From the abstract: “Promoting student self-determination has been identified as best practice in special education and transition services and as a means to promote access to the general education curriculum for students with disabilities. There have been, however, limited evaluations of the effects of interventions to promote self-determination on outcomes related to access to the general education curriculum. This article reports finding from a cluster or group-randomized trial control group study examining the impact of intervention using the Self-Determined Learning Model of Instruction on student academic and transition goal attainment and on access to the general education curriculum for students with intellectual disability and learning disabilities. Findings support the efficacy of the model for both goal attainment and access to the general education curriculum, though students varied in the patterns of goal attainment as a function of type of disability.”

Taylor-Ritzler, T., Balcazar, F. E., Keys, C. B., Hayes, E., Garate-Serafini, T., & Espino, S. R. (2001). Promoting attainment of transition-related goals among low-income ethnic minority students with disabilities. Career Development and Transition for Exceptional Individuals, 24(2), 147–167. Retrieved from

From the abstract: “The Choices-in-Transition Intervention was designed to promote students’ attainment of transition-related goals through person-centered goal-setting, help-recruiting skills training, and case management support. Participants were 41 low-income, predominantly ethnic minority high school students with disabilities. The study assessed the types of transition-related goals participants set and their goal attainment outcomes. In addition, the study assessed students’ help-recruiting skill development, help-seeking behaviors, and the help received during goal pursuit. The researchers predicted that participants’ help-recruiting skills would be positively related to their help-seeking behaviors, help-seeking behaviors would be positively related to the help students received, and receiving help would be positively related to students’ goal attainment. Results revealed significant increases in students’ help-recruiting skills. In addition, 34% of participants sought help with their goals, 90% received help with their goals, 85% met at least one of their goals, and predictions about helping were supported. Implications for transition services are discussed.”

Wehmeyer, M. L., Palmer, S. B., Agran, M., Mithaug, D. E., & Martin, J. E. (2000). Promoting causal agency: The self-determined learning model of instruction. Exceptional Children, 66(4), 439–453. Retrieved from

From the abstract: “Teachers seeking to promote the self-determination of their students must enable them to become self-regulated problem-solvers. This article introduces a model of teaching, The Self-Determined Learning Model of Instruction, incorporating principles of self-determination, which enables teachers to teach students to become causal agents in their own lives. This model was field-tested with students with disabilities. Students receiving instruction from teachers using the model attained educationally relevant goals, showed enhanced self-determination, and communicated their satisfaction with the process. Teachers implementing the model likewise indicated their satisfaction with the process and suggested that they would continue to use the model after the completion of the field test.”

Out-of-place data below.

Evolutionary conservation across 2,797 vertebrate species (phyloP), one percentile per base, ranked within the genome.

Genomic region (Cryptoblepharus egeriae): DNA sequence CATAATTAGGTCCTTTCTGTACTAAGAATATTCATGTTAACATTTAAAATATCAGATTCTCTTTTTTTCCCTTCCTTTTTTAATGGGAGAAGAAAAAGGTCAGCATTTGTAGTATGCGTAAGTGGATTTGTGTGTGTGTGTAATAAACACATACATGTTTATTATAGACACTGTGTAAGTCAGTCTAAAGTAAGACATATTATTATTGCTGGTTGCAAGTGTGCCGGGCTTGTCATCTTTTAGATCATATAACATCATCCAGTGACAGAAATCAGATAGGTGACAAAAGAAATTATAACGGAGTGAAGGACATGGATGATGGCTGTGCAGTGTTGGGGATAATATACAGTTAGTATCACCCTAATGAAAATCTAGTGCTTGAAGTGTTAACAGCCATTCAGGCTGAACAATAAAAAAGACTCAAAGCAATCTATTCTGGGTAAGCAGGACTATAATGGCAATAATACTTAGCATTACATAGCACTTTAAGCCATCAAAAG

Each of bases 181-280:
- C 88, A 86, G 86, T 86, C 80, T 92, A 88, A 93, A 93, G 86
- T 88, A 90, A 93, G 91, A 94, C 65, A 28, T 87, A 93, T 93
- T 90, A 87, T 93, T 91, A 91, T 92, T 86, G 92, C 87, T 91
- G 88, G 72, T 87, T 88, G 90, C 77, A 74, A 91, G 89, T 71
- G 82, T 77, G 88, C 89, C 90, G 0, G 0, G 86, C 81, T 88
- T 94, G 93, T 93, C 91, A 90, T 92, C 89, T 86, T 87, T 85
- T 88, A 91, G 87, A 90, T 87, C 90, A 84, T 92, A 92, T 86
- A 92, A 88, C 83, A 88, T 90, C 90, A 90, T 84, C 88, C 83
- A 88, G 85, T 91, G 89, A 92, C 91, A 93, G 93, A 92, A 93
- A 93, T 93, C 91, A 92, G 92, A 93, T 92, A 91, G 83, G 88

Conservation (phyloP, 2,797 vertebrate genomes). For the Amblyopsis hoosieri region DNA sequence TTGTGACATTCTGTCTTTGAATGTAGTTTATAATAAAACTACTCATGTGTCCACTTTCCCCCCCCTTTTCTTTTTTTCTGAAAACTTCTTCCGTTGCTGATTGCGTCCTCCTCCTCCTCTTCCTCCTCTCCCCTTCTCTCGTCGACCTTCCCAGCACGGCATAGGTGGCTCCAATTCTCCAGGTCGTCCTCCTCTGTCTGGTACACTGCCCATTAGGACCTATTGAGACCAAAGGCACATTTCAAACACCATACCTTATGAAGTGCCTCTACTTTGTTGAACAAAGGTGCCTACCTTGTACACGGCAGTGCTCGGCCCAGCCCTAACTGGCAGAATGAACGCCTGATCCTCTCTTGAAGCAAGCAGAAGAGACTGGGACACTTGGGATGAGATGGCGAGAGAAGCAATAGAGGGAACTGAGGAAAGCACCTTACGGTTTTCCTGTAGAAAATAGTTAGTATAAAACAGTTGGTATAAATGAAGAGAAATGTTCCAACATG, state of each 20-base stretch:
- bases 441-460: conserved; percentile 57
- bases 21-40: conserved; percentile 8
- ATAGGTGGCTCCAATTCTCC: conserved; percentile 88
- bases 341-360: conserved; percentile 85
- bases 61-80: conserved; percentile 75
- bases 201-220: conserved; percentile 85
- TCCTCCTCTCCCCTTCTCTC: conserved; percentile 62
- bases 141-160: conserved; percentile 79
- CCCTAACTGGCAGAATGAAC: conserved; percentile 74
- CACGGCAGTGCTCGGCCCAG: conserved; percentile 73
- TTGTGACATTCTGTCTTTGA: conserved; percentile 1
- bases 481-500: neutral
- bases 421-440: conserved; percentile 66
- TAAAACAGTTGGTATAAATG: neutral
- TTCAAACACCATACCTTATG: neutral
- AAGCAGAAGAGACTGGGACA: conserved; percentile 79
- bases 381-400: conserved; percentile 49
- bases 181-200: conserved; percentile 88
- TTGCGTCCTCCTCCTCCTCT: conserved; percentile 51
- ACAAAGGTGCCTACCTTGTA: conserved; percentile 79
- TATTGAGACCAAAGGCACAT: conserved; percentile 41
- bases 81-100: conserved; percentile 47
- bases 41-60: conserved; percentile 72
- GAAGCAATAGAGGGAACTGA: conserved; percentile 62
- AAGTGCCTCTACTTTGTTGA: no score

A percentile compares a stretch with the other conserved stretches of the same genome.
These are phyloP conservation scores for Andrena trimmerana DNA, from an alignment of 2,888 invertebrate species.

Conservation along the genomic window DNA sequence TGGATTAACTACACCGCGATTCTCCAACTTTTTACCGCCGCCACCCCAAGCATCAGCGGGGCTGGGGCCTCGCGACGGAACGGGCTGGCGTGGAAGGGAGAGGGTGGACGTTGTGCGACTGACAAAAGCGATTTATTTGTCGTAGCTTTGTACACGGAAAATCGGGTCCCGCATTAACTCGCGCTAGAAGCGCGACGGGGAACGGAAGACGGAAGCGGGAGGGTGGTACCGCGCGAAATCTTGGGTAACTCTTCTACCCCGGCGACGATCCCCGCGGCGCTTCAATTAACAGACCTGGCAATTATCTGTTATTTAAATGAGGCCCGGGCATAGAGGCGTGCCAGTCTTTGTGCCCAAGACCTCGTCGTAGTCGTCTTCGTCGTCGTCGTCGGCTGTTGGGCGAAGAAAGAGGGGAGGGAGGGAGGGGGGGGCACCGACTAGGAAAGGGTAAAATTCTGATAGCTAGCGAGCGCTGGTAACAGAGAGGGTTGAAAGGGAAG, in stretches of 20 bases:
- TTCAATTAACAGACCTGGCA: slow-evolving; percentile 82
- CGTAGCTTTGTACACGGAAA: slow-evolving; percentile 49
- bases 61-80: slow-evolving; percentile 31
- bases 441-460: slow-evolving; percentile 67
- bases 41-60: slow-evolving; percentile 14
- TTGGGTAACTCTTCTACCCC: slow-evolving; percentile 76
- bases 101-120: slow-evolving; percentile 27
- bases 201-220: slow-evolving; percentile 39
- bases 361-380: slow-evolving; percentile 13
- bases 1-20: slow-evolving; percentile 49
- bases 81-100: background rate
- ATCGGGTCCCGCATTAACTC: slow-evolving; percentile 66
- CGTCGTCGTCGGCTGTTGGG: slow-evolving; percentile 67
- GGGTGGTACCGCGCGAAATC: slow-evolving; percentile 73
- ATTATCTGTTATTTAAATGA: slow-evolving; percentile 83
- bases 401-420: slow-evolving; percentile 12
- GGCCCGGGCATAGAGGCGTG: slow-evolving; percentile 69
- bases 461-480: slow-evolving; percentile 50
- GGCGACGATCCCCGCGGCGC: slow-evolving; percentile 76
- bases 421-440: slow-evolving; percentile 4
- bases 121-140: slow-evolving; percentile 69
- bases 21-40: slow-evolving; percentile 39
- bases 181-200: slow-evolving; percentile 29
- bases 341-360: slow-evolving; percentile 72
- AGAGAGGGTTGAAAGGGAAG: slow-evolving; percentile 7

Keywords and Search Strings

The following keywords and search strings were used to search the reference databases and other sources:

  • Learning goals and special education students
  • Goal setting and special education students

Databases and Resources

We searched ERIC for relevant resources. ERIC is a free online library of over 1.6 million citations of education research sponsored by the Institute of Education Sciences. Additionally, we searched Google Scholar and PsychInfo.

Reference Search and Selection Criteria

When we were searching and reviewing resources, we considered the following criteria:

  • Date of the Publication: References and resources published for the last 15 years, from 2002 to present, were included in the search and review.
  • Search Priorities of Reference Sources: Search priority is given to study reports, briefs, and other documents that are published and/or reviewed by IES and other federal or federally funded organizations, and academic databases, including ERIC, EBSCO databases, JSTOR database, PsychInfo, PsychArticle, and Google Scholar.
  • Methodology: Following methodological priorities/considerations were given in the review and selection of the references: (a) study types – randomized controlled trials, quasi experiments, surveys, descriptive data analyses, literature reviews, policy briefs, etc., generally in this order; (b) target population, samples (representativeness of the target population, sample size, volunteered or randomly selected, etc.), study duration, etc.; and (c) limitations, generalizability of the findings and conclusions, etc.

This memorandum is one in a series of quick-turnaround responses to specific questions posed by educational stakeholders in the West Region (Arizona, California, Nevada, Utah), which is served by the Regional Educational Laboratory West at WestEd. This memorandum was prepared by REL West under a contract with the U.S. Department of Education’s Institute of Education Sciences (IES), Contract ED-IES-17-C-00014524, administered by WestEd. Its content does not necessarily reflect the views or policies of IES or the U.S. Department of Education nor does mention of trade names, commercial products, or organizations imply endorsement by the U.S. Government.